Out of all the money the city of Cambridge spent on goods and services from July 2016 through June 2021, just over 1% went to minority- or women-owned businesses, according to a new study commissioned by the city.
The study, released Thursday, found that the city spent $260 million in city contracts over the course of those five years. But in that period, only about $1.7 million went to businesses owned by white women; about $1 million went to Asian-owned firms; just over $300,000 went to Hispanic-owned firms; less than $60,000 went to Black-owned businesses; and less than $7,000 to Native American–owned businesses.
“You’re trying really hard not to hire Black people in that situation,” said Travis Watson. He serves on the Boston Employment Commission and works at the Massachusetts Housing Investment Corporation, bringing minority-owned businesses into affordable housing development.
The “disparity study” is the first of its kind in Cambridge, designed to measure the disparity between availability of minority- and women-owned businesses to provide goods and services to the city and the share of the contracts those businesses actually win. Any city wishing to implement programs to specifically benefit minority-owned businesses need to have a study that proves there is a disparity that their program would address.
The report finds that the city’s race- and gender-neutral “efforts have not been effective in resolving the identified disparities.” Beyond the data, the study surveys minority- and women-owned businesses who said that “there is an informal network of businesses that have relationships with the City and represent a closed circle of businesses that have access to contracting opportunities within the City.”
The report concluded that Black-, Hispanic- and women- owned businesses were being overlooked for contracts across the board — except for Hispanic-owned firms in professional services, which covers medical services, legal services, financial services and more.
“You’re trying really hard not to hire Black people in that situation.”Travis Watson, Boston Employment Commission commissioner
Pardis Saffari, who is the city’s director of Economic Opportunity and Development, says the study will be a tool for Cambridge to include more disadvantaged businesses in city contracts.
“City staff were very excited with the opportunity to do this type of study so we could have some data and understand where we are so we can move forward to get higher participation rates,” she told GBH News.
In a press release Thursday, the city highlighted efforts underway to bring in more minority- and women-owned businesses that include trainings for businesses to get certified as minority- or women-owned as well as education and outreach on government contracting processes.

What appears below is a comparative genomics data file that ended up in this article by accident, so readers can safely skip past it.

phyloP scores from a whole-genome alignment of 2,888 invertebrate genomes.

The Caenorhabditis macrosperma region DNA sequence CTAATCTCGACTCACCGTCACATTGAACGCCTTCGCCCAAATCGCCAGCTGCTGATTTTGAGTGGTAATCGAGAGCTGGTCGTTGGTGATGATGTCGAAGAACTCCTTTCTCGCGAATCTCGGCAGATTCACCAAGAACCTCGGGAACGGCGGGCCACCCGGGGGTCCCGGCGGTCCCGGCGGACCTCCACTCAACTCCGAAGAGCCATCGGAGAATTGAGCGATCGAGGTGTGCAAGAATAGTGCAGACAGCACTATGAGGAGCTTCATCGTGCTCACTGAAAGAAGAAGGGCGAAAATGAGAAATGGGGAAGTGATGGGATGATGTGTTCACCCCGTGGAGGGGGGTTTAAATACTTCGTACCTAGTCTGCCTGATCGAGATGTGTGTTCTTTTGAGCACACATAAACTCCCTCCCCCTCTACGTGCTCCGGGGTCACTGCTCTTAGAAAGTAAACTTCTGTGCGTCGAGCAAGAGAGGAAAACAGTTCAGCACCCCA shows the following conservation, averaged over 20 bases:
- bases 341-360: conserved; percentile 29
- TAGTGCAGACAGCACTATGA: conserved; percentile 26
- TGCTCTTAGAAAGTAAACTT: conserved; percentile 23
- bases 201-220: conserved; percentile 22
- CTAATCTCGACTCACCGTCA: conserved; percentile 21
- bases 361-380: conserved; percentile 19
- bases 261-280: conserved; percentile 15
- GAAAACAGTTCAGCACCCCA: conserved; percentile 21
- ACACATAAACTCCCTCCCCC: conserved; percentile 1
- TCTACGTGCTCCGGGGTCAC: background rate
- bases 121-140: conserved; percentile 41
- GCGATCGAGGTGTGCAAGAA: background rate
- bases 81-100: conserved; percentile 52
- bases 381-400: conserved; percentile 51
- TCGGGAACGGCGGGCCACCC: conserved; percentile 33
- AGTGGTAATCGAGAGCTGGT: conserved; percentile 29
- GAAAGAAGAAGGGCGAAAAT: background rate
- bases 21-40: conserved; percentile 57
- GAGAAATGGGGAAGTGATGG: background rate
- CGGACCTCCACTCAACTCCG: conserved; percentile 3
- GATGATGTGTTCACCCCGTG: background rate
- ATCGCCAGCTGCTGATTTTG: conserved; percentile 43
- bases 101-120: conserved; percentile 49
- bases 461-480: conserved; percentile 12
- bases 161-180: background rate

Saffari said she was glad to see that three-quarters of the city’s spending was with local businesses, “meaning we're doing a lot of work with our local businesses in the county and otherwise.”
But with minority- and women-owned businesses, “obviously we’re still pretty low,” she said.
The Cambridge study follows efforts across Massachusetts to increase minority participation in government contracts at both the state and local level. After a 2020 investigation by the GBH News Center for Investigative Reporting revealed that the value of government contracts won by minority owned businesses had declined over the previous two decades, then-Gov. Charlie Baker elevated the office that manages minority contracting to a standalone agency with much greater power to force state officials to meet minority inclusion goals.
In that context, Cambridge’s tiny share of minority contracts “blows my mind a bit,” Watson said. He says there’s a progressive community in the state that “talks a really big game about access and opportunity and the racial wealth gap and the gender wealth gap ... but they all still kind of do business on the golf course.”
Minority-owned businesses are “excluded from informal contracting networks that may enhance success in winning public contracts with the City of Cambridge,” the study found.
The study could set Cambridge on the path of implementing what’s called a “sheltered market program” that would favor minority- and women-owned businesses in some areas of government procurement.
Boston launched its own “sheltered market program” soon after Mayor Michelle Wu took office in November 2021. New numbers put out earlier this fall showed that the city spent 14% of all contracting dollars with minority-owned businesses in the 2023 fiscal year — up from just 6% the year before. Watson noted that the Cambridge disparity study excluded construction-related spending, which had accounted for roughly half of all Boston spending in its own disparity study.
Watson says that, in government contracting, often a small group of firms will get city contracts. But not only does that shut out firms owned by people of color, he says that’s also not in the best interest of taxpayers.
“If we can create a system where we're catching a wider net — we're catching some veteran-owned businesses, we're catching some Black-owned businesses, we’re catching some women-owned businesses — when you expand that pool,” he said, “[those] other bidders, there's a good chance they’re going to have the same quality product — but possibly a little bit less money to the municipality, which is actually going to save taxpayers money.”